What is the best way to remove grout and regrout tile?


Tom Dredge demonstrates how to remove grout and regrout your tile to make your bathroom or kitchen tile look like new.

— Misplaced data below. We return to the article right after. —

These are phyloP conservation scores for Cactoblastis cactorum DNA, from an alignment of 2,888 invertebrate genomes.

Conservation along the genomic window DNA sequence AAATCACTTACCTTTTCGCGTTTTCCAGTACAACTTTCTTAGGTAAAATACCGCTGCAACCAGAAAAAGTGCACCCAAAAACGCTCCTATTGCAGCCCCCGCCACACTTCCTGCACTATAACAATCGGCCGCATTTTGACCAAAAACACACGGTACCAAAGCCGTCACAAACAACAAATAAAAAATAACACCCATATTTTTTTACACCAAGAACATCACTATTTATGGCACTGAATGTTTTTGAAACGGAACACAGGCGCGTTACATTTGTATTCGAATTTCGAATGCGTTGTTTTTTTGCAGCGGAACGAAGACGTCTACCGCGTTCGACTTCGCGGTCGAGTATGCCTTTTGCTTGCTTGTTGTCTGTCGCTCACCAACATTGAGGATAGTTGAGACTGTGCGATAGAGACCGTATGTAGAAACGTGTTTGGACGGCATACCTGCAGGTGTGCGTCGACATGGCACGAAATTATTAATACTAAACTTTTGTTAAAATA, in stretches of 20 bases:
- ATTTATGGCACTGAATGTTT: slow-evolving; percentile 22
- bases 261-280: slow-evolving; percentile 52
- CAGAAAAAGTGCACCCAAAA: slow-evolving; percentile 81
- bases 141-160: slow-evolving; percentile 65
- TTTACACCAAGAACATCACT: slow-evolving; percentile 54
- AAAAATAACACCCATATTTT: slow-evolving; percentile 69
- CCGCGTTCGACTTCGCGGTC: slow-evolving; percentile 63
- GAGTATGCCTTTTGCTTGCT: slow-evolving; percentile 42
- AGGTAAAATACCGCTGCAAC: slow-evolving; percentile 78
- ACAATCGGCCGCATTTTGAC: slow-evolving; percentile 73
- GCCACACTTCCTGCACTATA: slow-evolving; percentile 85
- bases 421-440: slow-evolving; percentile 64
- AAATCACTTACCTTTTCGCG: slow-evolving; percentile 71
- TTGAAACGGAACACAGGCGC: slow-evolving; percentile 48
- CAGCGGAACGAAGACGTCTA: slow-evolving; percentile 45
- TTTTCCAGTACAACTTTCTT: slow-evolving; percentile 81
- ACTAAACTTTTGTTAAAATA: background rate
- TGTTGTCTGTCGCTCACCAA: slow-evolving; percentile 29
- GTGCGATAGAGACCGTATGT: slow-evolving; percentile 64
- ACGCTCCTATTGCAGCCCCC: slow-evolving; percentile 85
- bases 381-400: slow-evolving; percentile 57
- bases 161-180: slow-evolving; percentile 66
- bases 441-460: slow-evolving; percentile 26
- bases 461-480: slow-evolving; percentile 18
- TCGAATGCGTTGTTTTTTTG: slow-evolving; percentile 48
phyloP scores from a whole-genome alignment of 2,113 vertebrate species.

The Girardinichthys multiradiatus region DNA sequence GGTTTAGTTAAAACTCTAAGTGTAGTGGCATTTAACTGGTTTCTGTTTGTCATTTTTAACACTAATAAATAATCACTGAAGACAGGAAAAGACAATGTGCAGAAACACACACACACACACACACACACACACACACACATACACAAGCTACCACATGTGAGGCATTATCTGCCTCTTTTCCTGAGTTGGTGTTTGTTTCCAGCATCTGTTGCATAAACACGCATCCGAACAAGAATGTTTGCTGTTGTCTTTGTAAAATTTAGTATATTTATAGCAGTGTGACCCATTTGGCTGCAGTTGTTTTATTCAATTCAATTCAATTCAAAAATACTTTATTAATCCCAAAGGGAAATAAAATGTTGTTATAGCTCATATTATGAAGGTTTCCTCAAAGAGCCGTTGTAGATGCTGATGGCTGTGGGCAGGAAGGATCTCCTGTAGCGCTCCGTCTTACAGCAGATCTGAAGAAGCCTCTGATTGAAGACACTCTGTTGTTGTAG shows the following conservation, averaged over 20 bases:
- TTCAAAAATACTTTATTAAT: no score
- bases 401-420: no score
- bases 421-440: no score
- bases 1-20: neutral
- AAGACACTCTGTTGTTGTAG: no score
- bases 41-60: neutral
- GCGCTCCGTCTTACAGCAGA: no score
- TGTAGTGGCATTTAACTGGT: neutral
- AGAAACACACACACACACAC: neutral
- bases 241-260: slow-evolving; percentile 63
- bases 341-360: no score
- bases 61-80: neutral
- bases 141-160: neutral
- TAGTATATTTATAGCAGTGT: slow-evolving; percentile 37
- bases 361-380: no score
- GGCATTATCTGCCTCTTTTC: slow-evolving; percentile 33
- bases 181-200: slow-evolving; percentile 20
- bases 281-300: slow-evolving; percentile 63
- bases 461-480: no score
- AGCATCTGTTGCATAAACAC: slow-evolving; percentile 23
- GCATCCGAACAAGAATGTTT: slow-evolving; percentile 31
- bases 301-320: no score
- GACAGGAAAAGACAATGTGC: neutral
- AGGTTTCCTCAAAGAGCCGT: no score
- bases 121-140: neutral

Today we’re going to talk about the removal of old, tired grout. But before we do that, let’s talk about what it is that we’re getting ourselves into.We’ve got individual tiles placed on a water-resistant backer board with adhesive, but placed in such a way that there’s spaces in between them. That space can vary anywhere from a sixteenth of an inch to a quarter of an inch. As we see here, this is about a quarter of an inch spacing right here. When those tiles dry, those spaces in between need to be filled with a substance. The substance we’re dealing with today is grout. Which is what we’re going to remove today, and put in new.In order to do that, two things we need depending on the size of the job. We have a hand tool with an abrasive blade, that on small areas, work in such a way that scrape away the grouting that’s there. For larger jobs, an electrical tool. Same type of bit as we do on the hand tool. And this will remove the grouting a lot faster. We turn this tool on, put it on an angel into the grout lines. The tool does all the work itself. It’s up to you to keep it steady and to run it back and forth being careful not to chip the tile. One thing to remember, though. If we’re going to get into a big job, and we need to use this, safety glasses, always.So let’s remove some grout. We’re going to take our saw and we’re going to put it in between the tiles and we’re going to scrape away the grout. Once all of our grout is removed, brush it out. Get all of the grout out. We want all of the bad grout out. We do not want to adhere new grout onto old grout. Now that we have all of our lines wide open, let’s discuss the grout.We have a couple of different options. Number one, we’ve got premix. All ready to go, out of the bucket, into the lines. Secondly, we’ve got powder. For the powder mix, we need to mix it with water. A mixture of about three to one will do, although you may need to add water, or add powder in order to get the consistency that you like. And we have a couple of different styles. We have sanded, and we have unsanded. Unsanded grout is for narrower grout lines only. Sanded grout is for the wider. Because it has sand in it, a little more binder, a little more hold. Once we’ve missed all of our grout together, we’re going to take our grout float, and we’re going to put some of that grout on top of this and on a vertical wall like we have here, you put the grout on top of the float and run it right over the tiles. And we want to continue to run that grout right over the tiles a couple of times. Maybe two, maybe three, maybe even four. What you’re going to find is that all of that grout that was on there and run down the surface of the tile is going to work its way into all these grout lines. It is very very important for you to make sure you fill those grout lines all the way. Run it continuously everywhere that you need to until you are done.Next thing, take your sponge. Bucket of cold water, rinse it, wipe the excess grout off of the tile, being careful not to remove any of the new grout that you have put in there. You’re going to end up doing that a couple of times. If it takes three, if it takes four, do it as many times as it takes. Make sure you start with a bucket of clean water. When you get all done, you are going to find that there is a very light haze on this. A couple hours after it dries, take that same sponge, wipe it off. Grout will take anywhere from 24 to 48 hours to dry before you can use it, before you can put a silicon seal on it. So allow it to do that. Now you have just replaced, replenished a brand new grout wall on your old tile.


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